At first glance, I know the statue I used as the featured photo doesn’t look like much. However, she’s become very dear to me.

When I acquired her it had been just over a year since I’d lost my Becca. I’d seen her, in the store I worked in, every day. Having just gone back to work after nearly a year of being unable to perform any job . . . I didn’t have the money to purchase her. When I saw her face, and it’s serene look, I knew she belonged to me. I remember hoping that she would be there when I could afford her. Thankfully, she was.

A decade ago, when I finally owned her, she was much different looking. Delicately sculpted arms reached toward the heavens. Her graceful hands curved around the thick edge of a bowl she held aloft. Almost as if she was making an offering. Or sacrifice. She was sending energy upwards.

One day, I looked at her and thought, “maybe she’s gathering whatever the universe let’s fall down to earth.”. A few days later I realized that it could be both. So, I started to place natural objects into her vessel as my own gift to the powers that be. Or, I’d put in little things I’d bought for Becca, in hopes she would see them. Every time it rained, and the bowl caught the drops, I’d dip my fingers into the water. I’d wipe the wetness, imbued with energies from above, across my forehead and over my heart.

The second winter I had her I decided to leave her outside instead of putting her in the garage. Crisp white snow piled up in the little bowl and her face looked beautiful decorated with the lacy snowflakes that fell onto it. Her dark gray figure surrounded by the pureness of the snow made life look like a black and white photograph. She was beautiful.
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Being that she was made of resin, and not cement, the weather weakened her arms. First, the bowl fell to the ground. Her arms, minus hands, still reached upward. I wasn’t sure if she was worth keeping any longer. But, her face remained peaceful.

Shortly after that both arms broke at the shoulder and dropped to the ground. She could no longer offer or receive anything, I surmised. Yet, the calm expression remained. This girl was armless and it hadn’t phased her one bit. Her delicate chin and closed eyes still faced the heavens. If she could stay centered, in the midst of her tragedy, then so could I.

In the past year I have moved five times. This statue has travelled with me to each new location. It’s one of the first things I need to unpack and find a place where I feel she belongs. Her presence is consistent.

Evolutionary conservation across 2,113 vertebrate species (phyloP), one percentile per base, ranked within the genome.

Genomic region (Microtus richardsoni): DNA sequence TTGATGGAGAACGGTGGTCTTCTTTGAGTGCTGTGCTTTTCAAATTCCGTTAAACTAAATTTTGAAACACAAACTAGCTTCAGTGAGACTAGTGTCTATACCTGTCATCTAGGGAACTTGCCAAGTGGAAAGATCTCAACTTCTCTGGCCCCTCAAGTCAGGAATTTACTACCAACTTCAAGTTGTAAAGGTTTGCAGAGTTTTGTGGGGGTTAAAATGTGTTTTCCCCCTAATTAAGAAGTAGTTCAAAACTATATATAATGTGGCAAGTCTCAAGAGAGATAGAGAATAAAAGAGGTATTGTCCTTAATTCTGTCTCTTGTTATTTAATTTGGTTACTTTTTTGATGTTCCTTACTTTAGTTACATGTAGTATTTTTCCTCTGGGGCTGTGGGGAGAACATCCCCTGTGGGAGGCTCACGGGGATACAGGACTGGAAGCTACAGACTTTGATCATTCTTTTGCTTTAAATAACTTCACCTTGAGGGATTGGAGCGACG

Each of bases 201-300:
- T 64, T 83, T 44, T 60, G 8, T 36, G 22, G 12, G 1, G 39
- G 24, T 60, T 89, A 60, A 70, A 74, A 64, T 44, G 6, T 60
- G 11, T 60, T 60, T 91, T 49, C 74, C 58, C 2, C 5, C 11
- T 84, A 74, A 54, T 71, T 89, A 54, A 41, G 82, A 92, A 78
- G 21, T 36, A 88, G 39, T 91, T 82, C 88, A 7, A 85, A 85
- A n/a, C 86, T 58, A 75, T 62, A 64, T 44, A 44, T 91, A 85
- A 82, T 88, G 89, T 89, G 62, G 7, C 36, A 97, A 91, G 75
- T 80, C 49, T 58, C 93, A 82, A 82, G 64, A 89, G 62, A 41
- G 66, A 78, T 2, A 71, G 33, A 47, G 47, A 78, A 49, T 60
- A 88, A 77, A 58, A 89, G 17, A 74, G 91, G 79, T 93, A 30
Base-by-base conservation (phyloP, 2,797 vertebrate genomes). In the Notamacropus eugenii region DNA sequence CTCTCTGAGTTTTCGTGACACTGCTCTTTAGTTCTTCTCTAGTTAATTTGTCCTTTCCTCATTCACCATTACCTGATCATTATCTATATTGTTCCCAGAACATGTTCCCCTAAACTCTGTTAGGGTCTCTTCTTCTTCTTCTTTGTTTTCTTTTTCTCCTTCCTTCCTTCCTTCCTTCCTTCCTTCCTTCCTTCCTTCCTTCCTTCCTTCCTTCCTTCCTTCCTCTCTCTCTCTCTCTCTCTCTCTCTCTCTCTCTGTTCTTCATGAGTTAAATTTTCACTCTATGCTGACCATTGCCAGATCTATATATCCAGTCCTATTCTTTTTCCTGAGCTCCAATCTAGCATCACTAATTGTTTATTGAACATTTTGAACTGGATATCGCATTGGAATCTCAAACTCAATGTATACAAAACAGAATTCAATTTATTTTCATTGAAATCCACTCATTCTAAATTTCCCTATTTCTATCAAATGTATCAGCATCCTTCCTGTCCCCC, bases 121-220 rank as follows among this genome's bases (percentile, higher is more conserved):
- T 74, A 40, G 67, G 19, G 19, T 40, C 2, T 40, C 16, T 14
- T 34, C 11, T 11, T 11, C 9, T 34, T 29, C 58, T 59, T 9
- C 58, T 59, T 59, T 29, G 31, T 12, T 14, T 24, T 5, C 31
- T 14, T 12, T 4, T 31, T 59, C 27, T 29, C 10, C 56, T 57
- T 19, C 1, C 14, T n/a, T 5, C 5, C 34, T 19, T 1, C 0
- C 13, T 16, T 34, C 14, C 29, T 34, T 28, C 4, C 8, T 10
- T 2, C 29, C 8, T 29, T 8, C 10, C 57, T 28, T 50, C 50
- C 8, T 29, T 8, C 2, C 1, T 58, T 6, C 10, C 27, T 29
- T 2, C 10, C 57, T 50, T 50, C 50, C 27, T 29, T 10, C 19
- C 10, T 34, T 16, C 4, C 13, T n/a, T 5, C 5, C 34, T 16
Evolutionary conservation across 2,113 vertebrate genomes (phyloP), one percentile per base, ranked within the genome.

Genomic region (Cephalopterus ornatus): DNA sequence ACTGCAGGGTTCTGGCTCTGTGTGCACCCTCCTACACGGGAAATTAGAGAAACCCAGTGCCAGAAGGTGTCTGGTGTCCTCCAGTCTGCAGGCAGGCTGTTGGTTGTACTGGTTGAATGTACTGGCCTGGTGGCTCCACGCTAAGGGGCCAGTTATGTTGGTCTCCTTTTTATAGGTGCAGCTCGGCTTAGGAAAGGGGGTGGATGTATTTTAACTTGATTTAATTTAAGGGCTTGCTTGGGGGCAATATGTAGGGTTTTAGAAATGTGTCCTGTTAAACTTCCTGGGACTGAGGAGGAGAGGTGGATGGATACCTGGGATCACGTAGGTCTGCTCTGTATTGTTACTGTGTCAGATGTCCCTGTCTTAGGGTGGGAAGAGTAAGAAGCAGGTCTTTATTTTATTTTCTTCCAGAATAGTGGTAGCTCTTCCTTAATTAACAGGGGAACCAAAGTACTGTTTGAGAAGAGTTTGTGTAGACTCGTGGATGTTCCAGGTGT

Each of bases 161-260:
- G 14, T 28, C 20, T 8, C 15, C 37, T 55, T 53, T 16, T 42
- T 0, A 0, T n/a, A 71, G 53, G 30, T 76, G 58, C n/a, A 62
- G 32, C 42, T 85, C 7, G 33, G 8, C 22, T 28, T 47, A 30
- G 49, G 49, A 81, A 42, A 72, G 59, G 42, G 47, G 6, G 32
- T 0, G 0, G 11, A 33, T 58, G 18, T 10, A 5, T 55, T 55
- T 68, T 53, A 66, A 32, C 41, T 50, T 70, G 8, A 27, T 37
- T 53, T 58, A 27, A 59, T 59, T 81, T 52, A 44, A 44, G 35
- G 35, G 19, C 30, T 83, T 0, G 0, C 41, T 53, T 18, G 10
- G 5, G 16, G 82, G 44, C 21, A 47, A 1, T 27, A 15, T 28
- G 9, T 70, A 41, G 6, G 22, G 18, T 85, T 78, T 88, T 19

If you look closely at her you can see the large cracks that wrap her body. More than once I’ve carefully spread glue along their edges and put her back together. On her side there is a hole that I can’t fully repair. The piece was lost when Cecily wrapped her leash around the statue’s waist and pulled her into the bushes. This hole has come to represent the piece, we all have, that is missing . . . never to be returned. We learn to live with the empty spot, don’t we? That is part of the healing, I believe, the acceptance that life will never be fully whole again. The realization that we have no other choice but to come to terms with our loss. Maybe that is the start of true healing?

When you heal you start from somewhere deep and unseen in your soul. The tiniest broken connection is mended together and a spark of the divine glows again. Then, like a ripple from a stone tossed into still water, the spark spreads outward. Broken pathways are reconnected. Our soul grows warmer as the spark travels throughout. I’ve learned it’s a slow process.A process that will continue occurring until we take our last breath.

Our new house has a large front porch with a wide staircase down to the front yard. On either side of the stairs there are wide pieces of cement meant to hold flower pots. Stacey placed a small statue, a little girl and her mother, on one side of the stairs. When I saw her put it there I said, “maybe I will put my statue on the other side!” Knowing what my statue looked like she kind of made a face. I said, “I know . . . she needs some fixing.”

But, she doesn’t, really.

She’s perfectly imperfect. My scars are represented by hers. If I fix her so that they don’t show should I fix myself as well? The line you can see across her abdomen is where the glue seeped out of the crack while she was drying. Now, that spot is stronger for having been repaired. That line is beautiful because you can see the repair! To make her physically perfect again would be a disservice to all she has been through.

Our scars are where people can reach into us. They show those around us that we are not perfect. Our inner healing can be seen beneath them. Their glow is a light to guide others. Scars, both physical and emotional, are the truth of our stories. They are the unspoken heartbreak that we have in common.

I won’t put her on the front porch, not because she is an eyesore, but because I don’t want anything to happen to her. She means too much to me.

Mend your brokenness but don’t ever hide it. It’s what brings us together.

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I'm a mother, artist, and writer. A decade ago I lost my daughter. Writing and painting heal me.

2 Comment on “Mending The Broken

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